Judith Owen

Lost and Found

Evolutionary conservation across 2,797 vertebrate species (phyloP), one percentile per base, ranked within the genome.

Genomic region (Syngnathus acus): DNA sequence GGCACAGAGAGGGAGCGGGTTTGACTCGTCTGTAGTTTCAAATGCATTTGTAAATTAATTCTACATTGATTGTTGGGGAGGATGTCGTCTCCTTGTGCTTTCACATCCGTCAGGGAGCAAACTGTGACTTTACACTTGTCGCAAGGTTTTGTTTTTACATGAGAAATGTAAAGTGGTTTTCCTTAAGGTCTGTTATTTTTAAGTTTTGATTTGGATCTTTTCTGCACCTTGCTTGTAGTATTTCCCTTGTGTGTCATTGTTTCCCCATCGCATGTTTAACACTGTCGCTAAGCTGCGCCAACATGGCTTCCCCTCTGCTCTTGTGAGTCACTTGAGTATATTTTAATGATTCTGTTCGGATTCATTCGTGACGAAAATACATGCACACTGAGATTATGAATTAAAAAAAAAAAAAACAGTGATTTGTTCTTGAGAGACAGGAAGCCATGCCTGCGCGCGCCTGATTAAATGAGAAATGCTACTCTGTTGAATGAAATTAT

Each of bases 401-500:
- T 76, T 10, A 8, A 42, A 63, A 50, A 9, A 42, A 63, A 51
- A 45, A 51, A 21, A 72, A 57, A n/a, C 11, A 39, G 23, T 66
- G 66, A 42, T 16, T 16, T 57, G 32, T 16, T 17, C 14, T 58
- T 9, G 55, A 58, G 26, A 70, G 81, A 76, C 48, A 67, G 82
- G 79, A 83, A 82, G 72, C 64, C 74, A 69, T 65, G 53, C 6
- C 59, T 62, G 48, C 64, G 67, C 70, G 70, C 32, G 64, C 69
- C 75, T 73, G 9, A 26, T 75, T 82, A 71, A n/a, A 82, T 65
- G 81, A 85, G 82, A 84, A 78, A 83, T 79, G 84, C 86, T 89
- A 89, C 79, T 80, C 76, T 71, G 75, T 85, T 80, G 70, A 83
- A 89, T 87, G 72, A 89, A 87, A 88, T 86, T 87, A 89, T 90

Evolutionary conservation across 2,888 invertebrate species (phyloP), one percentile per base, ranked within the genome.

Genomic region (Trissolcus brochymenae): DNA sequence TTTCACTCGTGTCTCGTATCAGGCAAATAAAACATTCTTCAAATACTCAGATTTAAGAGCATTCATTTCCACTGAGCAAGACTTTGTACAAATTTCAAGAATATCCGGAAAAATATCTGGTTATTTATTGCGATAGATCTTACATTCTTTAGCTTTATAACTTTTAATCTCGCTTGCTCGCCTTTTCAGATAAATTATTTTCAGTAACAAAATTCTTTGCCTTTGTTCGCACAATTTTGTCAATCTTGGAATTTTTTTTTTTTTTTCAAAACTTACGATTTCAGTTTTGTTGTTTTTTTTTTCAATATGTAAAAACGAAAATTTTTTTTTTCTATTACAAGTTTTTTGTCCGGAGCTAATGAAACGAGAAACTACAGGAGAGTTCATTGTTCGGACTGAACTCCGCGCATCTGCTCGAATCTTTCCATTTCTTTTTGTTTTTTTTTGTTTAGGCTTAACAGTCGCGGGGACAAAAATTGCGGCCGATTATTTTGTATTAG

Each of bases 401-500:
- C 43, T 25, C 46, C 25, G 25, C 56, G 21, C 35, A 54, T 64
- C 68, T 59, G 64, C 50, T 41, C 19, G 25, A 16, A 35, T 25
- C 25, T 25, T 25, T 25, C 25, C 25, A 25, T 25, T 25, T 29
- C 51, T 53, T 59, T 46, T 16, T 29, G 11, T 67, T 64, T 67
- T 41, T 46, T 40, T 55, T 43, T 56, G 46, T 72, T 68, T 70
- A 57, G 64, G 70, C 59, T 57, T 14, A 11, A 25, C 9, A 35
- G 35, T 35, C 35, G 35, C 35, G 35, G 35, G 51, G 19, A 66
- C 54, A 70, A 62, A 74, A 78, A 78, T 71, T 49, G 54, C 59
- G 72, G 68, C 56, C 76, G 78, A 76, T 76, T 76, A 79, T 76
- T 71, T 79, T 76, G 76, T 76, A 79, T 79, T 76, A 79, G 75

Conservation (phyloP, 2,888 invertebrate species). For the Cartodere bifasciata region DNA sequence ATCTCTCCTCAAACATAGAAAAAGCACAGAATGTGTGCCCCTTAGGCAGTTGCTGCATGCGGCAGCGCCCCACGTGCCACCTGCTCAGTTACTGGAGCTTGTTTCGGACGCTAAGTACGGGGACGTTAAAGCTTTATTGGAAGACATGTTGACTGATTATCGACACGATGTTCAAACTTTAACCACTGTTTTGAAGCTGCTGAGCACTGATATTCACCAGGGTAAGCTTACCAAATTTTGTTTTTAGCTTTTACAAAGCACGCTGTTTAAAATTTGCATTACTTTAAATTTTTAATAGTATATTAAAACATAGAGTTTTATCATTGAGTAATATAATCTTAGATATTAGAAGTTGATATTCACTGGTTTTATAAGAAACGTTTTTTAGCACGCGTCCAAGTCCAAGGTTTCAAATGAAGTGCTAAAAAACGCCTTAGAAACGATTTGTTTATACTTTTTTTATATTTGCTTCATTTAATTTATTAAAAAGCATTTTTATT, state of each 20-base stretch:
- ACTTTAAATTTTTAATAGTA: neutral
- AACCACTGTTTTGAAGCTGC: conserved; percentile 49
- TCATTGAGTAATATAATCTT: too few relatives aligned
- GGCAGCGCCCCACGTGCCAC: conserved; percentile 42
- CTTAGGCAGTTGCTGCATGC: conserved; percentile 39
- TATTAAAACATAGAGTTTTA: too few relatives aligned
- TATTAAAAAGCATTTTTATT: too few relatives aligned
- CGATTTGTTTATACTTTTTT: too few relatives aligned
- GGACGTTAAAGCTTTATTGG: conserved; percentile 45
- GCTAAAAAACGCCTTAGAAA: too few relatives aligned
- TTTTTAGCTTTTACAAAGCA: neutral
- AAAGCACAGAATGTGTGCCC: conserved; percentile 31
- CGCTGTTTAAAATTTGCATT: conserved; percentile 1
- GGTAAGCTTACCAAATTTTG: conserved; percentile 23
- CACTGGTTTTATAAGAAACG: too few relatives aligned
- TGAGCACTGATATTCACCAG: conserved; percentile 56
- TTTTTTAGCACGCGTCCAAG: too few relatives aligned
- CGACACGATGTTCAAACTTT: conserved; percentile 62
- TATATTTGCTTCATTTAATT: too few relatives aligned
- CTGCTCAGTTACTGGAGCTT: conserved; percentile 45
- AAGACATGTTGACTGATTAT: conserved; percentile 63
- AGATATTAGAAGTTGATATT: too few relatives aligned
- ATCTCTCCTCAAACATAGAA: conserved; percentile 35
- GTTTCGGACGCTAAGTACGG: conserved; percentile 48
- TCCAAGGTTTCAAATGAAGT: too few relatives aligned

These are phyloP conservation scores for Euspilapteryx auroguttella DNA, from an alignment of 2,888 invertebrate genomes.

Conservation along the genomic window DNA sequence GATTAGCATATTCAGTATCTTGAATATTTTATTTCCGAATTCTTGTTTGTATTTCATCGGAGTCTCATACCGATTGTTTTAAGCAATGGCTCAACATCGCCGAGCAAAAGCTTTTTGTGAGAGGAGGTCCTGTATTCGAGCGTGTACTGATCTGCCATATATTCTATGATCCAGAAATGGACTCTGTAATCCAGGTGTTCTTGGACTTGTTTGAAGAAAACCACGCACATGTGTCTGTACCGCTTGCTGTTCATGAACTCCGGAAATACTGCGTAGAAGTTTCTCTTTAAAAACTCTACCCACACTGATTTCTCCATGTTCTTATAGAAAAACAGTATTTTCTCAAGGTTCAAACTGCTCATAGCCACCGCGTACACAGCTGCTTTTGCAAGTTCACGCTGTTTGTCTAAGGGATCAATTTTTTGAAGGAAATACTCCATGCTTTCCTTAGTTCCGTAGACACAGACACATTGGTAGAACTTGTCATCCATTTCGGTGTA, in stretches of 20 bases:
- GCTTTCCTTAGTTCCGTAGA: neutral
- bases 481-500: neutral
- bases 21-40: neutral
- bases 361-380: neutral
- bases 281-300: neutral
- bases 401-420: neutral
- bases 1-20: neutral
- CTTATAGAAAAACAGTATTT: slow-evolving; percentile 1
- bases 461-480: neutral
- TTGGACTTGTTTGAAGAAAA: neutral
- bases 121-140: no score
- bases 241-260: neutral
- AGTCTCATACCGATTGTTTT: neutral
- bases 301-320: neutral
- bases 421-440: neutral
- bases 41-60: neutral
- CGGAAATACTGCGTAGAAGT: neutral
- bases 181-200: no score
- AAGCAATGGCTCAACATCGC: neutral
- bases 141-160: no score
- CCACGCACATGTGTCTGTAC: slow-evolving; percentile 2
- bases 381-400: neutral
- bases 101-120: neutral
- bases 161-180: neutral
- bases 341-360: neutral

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You'll probably find this album in the jazz section, but don't be fooled. Singer/songwriter/pianist Judith Owen is to jazz what Richard Thompson is to rock & roll -- a member of the loyal opposition, someone whose roots are both centuries deeper and more broadly contemporary than any easy genre designation can account for. On her fifth album, she opens with a brooding voice-and-piano arrangement of Deep Purple's "Smoke on the Water," and although her generally jazzy originals fill up most of the remainder of the program, she also takes excursions into both the jazz standard repertoire (a great version of "Night and Day," featuring Richard Thompson on guitar) and more pop-oriented fare (a slightly less revelatory take on the Police's "Walking on the Moon"). Her singing style is a sort of sultry cabaret croon, and almost always adds a slightly mysterious and subtly unexpected element to her interpretations -- whether it's the strangely separated scat vowels on "Train Out of Hollywood" or (less felicitously) her unnecessarily intense delivery on "These Foolish Things." Her own songs are some of the best things on this album, though her version of "Night and Day" is another clear highlight. Recommended.

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